- Melinda K. Bowens
Keeping It Simple: Acceptance
So, according to my mother (a very reliable source for this topic), I have roughly had the same personality since about…birth. I came into this world on my own time and really never stopped. I also had all the questions about everything and everyone, which I still do as well. But my favorite story has to be when a family friend came to visit, and I somehow equated him to the Pillsbury Doughboy. Yep, this story is going exactly where you think it’s going.
In the early 90s (technically before and after the 90s), the Pillsbury Doughboy was a cartoon-like figure used in advertising for the Pillsbury company (click here for a visual). In the commercials, anytime you poked his belly he would squeal with “whoo hoo!” You see this going downhill, but it’s still happening. In a stroke of three-year-old genius, when the family friend came to the door of our home, I found it appropriate to poke him in the belly instead of saying hello. To make it better, I then turned to my mom confused and I asked her why he didn’t say “whoo hoo!”
Rightfully so, everyone involved was embarrassed (not including me). The family friend at least tried to laugh it off so my mom would be less mortified. I say all that to say this, I was clearly born with some of these traits.
While I may have been born with many of my personality attributes that hasn’t stopped me from attempting to change them over the years. Trying my best (at least mentally) to adjust to what I thought was “more acceptable.” I’m not sure whose version or definition of acceptable I was trying to take on, but yeah. I can’t speak to how anyone else experienced my efforts, but the efforts were there. Here are a few things I took notice of:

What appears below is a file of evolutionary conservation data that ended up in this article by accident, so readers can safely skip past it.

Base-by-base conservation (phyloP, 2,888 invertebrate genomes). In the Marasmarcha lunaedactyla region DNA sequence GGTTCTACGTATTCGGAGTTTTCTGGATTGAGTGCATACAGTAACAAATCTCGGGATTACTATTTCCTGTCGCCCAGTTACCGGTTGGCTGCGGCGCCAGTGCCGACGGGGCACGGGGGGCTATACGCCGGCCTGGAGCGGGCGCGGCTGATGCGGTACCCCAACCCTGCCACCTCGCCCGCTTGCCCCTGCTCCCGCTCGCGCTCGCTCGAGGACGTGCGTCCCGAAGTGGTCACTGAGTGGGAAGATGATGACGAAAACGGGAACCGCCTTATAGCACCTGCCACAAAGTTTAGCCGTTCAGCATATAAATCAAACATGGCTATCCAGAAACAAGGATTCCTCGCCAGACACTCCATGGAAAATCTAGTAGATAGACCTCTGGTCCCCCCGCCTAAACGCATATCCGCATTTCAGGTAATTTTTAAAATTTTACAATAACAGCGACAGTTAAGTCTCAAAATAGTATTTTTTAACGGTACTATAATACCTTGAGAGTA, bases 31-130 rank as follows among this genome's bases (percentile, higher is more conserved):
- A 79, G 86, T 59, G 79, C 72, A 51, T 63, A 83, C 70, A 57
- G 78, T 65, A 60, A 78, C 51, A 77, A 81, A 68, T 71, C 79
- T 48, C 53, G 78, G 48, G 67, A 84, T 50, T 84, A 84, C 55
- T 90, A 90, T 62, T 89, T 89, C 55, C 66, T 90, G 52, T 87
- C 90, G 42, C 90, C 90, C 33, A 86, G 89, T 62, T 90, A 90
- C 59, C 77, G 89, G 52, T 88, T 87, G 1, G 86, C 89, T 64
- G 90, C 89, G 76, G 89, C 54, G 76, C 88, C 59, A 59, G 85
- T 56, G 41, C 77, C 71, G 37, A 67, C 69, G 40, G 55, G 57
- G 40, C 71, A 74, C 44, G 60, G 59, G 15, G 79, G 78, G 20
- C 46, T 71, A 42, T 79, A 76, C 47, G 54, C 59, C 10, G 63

- My laugh is loud, I know
- My threshold for foolishness (that’s not my own) is low…and you can see it in my face
- My word choices are often funny, even though that’s mostly unintentional
But while I was so busy picking at these things, I forgot to take notice that:
-My laugh is memorable and puts others at ease
-Having an honest face works great for people feeling safe to talk
-Humor is the great connector even in the toughest of times
Ladies and gents, this is what we call a reframe (which we will tackle in depth later).
I believe we spend a great deal of time trying to modify parts of ourselves that God honestly wants to use to glorify Him. We have these unique quirks and talents, but sometimes it feels like we are on the outside of something and we want to be included. I tell people all the time that being quirky is cool now, but 20 years ago, I was just kinda weird!
And you may be in that spot right now. There’s something special, something that others consistently notice in you, but you downplay it because it’s different or uncomfortable. Aht aht! Stop it right now. Do not shy away from your light, accept it. Accept that you are noticeable and that something in you speaks for Him.
While we all have actual areas of needed growth (because always remain teachable), that’s not the same as trying to change a nature God has placed in us. Today, let’s spend a little more time accepting ourselves and a little less time trying to “fix” ourselves.
Let’s do the work!
1. In what ways are you critical of yourself?
2. Is being critical of beneficial to you?
3. How can you accept yourself more today?
God has given each of you a gift from his great variety of spiritual gifts. Use them well to serve one another.
1 Peter 4:10 NLT
So we are to use our different gifts in accordance with the grace that God has given us. If our gift is to speak God's message, we should do it according to the faith that we have;
Romans 12:6 GNT
A spiritual gift is given to each of us so we can help each other.
1 Corinthians 12:7 NLT